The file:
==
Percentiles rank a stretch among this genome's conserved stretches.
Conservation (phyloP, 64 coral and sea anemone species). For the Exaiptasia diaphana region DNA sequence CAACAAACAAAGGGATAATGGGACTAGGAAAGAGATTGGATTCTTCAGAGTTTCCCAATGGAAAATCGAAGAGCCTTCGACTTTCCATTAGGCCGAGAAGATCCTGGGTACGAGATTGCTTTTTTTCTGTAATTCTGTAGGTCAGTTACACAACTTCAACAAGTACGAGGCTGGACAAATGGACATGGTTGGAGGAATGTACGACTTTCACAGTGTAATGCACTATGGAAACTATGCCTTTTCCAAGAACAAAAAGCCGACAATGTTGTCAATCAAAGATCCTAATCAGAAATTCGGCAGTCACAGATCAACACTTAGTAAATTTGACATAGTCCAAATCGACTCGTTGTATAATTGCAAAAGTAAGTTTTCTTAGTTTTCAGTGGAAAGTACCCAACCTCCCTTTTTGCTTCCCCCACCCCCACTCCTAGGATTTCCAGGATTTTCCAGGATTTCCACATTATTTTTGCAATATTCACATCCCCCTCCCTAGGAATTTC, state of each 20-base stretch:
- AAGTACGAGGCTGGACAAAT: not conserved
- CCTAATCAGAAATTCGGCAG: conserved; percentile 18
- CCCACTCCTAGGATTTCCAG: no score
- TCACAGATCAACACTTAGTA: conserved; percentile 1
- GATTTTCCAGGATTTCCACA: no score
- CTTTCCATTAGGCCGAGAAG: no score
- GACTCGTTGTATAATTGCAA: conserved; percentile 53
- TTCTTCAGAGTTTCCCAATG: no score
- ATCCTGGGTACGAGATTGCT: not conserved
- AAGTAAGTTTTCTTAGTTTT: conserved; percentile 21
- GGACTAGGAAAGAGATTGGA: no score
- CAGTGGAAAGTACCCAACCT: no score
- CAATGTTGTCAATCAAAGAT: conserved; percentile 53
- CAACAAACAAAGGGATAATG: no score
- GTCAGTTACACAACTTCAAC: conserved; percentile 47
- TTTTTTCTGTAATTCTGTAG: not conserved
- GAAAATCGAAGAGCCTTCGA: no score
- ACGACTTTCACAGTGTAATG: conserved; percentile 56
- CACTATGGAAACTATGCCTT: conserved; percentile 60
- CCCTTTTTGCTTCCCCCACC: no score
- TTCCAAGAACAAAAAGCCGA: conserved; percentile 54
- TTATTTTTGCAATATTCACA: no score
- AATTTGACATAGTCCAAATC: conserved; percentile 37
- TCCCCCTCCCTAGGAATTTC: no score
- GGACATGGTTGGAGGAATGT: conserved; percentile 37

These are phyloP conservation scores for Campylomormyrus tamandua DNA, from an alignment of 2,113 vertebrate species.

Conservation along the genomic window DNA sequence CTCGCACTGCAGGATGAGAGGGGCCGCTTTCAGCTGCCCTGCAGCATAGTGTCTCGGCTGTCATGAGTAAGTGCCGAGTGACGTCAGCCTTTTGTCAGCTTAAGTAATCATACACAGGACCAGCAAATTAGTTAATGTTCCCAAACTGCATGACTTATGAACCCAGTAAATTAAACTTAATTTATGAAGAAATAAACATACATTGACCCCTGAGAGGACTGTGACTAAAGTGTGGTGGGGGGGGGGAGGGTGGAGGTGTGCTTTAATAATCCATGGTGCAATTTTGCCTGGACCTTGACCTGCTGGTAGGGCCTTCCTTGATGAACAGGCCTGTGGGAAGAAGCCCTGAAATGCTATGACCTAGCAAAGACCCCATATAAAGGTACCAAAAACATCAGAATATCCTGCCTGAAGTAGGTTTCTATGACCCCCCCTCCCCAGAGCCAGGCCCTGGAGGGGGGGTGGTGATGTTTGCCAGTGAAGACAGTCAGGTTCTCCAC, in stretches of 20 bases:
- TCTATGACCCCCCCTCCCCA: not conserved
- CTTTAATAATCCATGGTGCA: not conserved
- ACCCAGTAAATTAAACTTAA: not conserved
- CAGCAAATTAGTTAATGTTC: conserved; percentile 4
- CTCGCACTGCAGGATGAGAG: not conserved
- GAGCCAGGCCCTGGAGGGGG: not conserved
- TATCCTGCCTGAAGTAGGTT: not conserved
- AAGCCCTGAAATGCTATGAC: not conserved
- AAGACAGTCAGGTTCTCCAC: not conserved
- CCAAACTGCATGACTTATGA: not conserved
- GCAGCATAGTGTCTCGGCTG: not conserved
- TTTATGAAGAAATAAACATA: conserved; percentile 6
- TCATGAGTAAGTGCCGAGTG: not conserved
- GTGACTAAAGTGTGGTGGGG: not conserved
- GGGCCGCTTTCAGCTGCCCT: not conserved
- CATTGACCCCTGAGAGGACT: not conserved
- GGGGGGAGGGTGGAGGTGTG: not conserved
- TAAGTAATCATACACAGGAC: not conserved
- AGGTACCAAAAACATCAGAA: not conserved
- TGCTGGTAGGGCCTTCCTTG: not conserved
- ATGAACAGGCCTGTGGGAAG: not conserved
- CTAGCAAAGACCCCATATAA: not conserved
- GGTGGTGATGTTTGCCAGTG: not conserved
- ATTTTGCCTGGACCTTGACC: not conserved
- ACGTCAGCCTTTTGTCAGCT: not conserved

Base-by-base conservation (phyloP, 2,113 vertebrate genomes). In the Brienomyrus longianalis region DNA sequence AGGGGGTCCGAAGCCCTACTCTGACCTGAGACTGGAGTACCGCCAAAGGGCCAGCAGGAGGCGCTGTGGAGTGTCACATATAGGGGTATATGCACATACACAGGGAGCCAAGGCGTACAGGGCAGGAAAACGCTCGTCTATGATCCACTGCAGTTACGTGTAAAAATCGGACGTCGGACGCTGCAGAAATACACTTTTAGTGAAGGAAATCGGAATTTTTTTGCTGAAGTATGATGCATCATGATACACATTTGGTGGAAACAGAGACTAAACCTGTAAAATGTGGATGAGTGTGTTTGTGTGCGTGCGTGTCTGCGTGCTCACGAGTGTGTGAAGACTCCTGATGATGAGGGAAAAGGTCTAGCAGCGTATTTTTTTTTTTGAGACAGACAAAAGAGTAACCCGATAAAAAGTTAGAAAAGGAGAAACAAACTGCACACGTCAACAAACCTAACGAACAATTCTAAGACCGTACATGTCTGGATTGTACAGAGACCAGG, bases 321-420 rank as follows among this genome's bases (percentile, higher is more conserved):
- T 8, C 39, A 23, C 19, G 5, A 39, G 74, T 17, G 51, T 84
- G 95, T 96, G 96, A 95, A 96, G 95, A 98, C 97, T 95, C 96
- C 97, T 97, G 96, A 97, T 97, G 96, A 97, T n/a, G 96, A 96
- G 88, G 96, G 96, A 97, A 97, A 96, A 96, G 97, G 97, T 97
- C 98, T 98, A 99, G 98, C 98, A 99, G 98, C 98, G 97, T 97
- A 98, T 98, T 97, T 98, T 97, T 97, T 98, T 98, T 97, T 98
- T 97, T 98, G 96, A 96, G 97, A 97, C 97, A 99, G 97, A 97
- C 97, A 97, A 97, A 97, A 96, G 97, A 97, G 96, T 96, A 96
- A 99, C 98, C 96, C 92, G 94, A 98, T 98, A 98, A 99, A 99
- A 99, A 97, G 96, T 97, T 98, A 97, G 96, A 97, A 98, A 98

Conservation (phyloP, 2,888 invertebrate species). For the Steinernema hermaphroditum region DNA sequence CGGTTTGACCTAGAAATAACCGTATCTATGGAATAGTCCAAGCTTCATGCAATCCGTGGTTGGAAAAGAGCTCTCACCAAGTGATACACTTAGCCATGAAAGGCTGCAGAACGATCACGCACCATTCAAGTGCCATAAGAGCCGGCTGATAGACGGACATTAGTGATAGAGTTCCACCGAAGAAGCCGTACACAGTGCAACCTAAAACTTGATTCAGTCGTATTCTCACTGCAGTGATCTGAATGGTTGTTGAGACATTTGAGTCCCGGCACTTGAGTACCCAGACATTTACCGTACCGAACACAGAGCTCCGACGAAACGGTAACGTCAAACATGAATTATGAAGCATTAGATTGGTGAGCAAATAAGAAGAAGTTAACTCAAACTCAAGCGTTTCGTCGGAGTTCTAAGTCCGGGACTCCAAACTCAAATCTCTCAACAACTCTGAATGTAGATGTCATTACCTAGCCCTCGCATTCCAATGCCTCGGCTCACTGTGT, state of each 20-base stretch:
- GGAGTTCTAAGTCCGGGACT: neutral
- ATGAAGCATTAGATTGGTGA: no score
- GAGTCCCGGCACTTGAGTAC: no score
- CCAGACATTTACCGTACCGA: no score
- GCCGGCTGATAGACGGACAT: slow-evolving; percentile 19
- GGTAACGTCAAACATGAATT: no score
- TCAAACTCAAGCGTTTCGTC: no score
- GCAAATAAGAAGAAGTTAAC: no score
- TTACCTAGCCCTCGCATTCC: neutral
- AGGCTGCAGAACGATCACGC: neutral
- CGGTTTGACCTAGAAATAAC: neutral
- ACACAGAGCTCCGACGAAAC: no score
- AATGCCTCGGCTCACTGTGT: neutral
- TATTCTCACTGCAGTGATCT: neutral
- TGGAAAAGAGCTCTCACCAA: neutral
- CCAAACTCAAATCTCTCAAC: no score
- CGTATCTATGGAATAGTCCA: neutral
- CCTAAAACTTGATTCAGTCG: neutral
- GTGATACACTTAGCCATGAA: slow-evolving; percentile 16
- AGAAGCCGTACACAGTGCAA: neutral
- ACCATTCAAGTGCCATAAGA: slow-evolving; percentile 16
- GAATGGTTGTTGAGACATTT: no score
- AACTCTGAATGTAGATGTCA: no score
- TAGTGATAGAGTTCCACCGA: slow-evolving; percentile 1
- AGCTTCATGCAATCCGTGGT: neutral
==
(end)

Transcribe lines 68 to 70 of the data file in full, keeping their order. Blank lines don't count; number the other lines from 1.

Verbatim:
- ATGAAGCATTAGATTGGTGA: no score
- GAGTCCCGGCACTTGAGTAC: no score
- CCAGACATTTACCGTACCGA: no score